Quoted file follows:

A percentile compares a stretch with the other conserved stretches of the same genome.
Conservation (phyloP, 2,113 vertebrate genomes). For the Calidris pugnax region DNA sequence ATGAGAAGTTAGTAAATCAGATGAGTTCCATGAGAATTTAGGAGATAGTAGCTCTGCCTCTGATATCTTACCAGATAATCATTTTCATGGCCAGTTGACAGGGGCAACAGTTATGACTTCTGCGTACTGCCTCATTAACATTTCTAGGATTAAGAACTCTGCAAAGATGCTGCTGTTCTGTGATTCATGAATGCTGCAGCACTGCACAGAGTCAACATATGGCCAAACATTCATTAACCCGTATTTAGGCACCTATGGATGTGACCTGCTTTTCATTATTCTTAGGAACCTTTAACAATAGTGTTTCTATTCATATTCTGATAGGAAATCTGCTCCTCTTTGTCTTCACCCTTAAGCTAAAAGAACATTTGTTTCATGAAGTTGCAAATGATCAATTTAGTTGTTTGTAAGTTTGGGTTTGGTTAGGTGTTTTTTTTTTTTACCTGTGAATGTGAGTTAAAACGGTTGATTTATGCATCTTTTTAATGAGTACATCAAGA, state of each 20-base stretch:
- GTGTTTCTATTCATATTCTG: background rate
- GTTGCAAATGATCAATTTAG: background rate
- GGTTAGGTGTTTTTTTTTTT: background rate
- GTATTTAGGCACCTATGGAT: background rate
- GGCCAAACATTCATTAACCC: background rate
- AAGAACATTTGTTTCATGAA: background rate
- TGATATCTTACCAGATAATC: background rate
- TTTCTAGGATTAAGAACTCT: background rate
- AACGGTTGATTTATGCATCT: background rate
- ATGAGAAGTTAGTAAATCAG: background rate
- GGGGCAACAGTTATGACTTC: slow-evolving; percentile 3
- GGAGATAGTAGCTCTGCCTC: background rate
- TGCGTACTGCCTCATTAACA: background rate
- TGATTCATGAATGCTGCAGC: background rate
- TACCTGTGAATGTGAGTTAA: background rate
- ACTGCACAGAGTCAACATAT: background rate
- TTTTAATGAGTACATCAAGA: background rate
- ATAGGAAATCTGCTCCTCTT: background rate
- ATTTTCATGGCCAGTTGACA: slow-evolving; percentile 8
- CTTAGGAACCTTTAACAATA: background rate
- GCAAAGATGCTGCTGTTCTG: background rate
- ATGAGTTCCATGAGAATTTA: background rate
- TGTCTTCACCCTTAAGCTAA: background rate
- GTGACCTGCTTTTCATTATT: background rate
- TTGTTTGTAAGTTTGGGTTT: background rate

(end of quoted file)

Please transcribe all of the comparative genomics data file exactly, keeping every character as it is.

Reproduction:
A percentile compares a stretch with the other conserved stretches of the same genome.
Conservation (phyloP, 2,113 vertebrate genomes). For the Calidris pugnax region DNA sequence ATGAGAAGTTAGTAAATCAGATGAGTTCCATGAGAATTTAGGAGATAGTAGCTCTGCCTCTGATATCTTACCAGATAATCATTTTCATGGCCAGTTGACAGGGGCAACAGTTATGACTTCTGCGTACTGCCTCATTAACATTTCTAGGATTAAGAACTCTGCAAAGATGCTGCTGTTCTGTGATTCATGAATGCTGCAGCACTGCACAGAGTCAACATATGGCCAAACATTCATTAACCCGTATTTAGGCACCTATGGATGTGACCTGCTTTTCATTATTCTTAGGAACCTTTAACAATAGTGTTTCTATTCATATTCTGATAGGAAATCTGCTCCTCTTTGTCTTCACCCTTAAGCTAAAAGAACATTTGTTTCATGAAGTTGCAAATGATCAATTTAGTTGTTTGTAAGTTTGGGTTTGGTTAGGTGTTTTTTTTTTTTACCTGTGAATGTGAGTTAAAACGGTTGATTTATGCATCTTTTTAATGAGTACATCAAGA, state of each 20-base stretch:
- GTGTTTCTATTCATATTCTG: background rate
- GTTGCAAATGATCAATTTAG: background rate
- GGTTAGGTGTTTTTTTTTTT: background rate
- GTATTTAGGCACCTATGGAT: background rate
- GGCCAAACATTCATTAACCC: background rate
- AAGAACATTTGTTTCATGAA: background rate
- TGATATCTTACCAGATAATC: background rate
- TTTCTAGGATTAAGAACTCT: background rate
- AACGGTTGATTTATGCATCT: background rate
- ATGAGAAGTTAGTAAATCAG: background rate
- GGGGCAACAGTTATGACTTC: slow-evolving; percentile 3
- GGAGATAGTAGCTCTGCCTC: background rate
- TGCGTACTGCCTCATTAACA: background rate
- TGATTCATGAATGCTGCAGC: background rate
- TACCTGTGAATGTGAGTTAA: background rate
- ACTGCACAGAGTCAACATAT: background rate
- TTTTAATGAGTACATCAAGA: background rate
- ATAGGAAATCTGCTCCTCTT: background rate
- ATTTTCATGGCCAGTTGACA: slow-evolving; percentile 8
- CTTAGGAACCTTTAACAATA: background rate
- GCAAAGATGCTGCTGTTCTG: background rate
- ATGAGTTCCATGAGAATTTA: background rate
- TGTCTTCACCCTTAAGCTAA: background rate
- GTGACCTGCTTTTCATTATT: background rate
- TTGTTTGTAAGTTTGGGTTT: background rate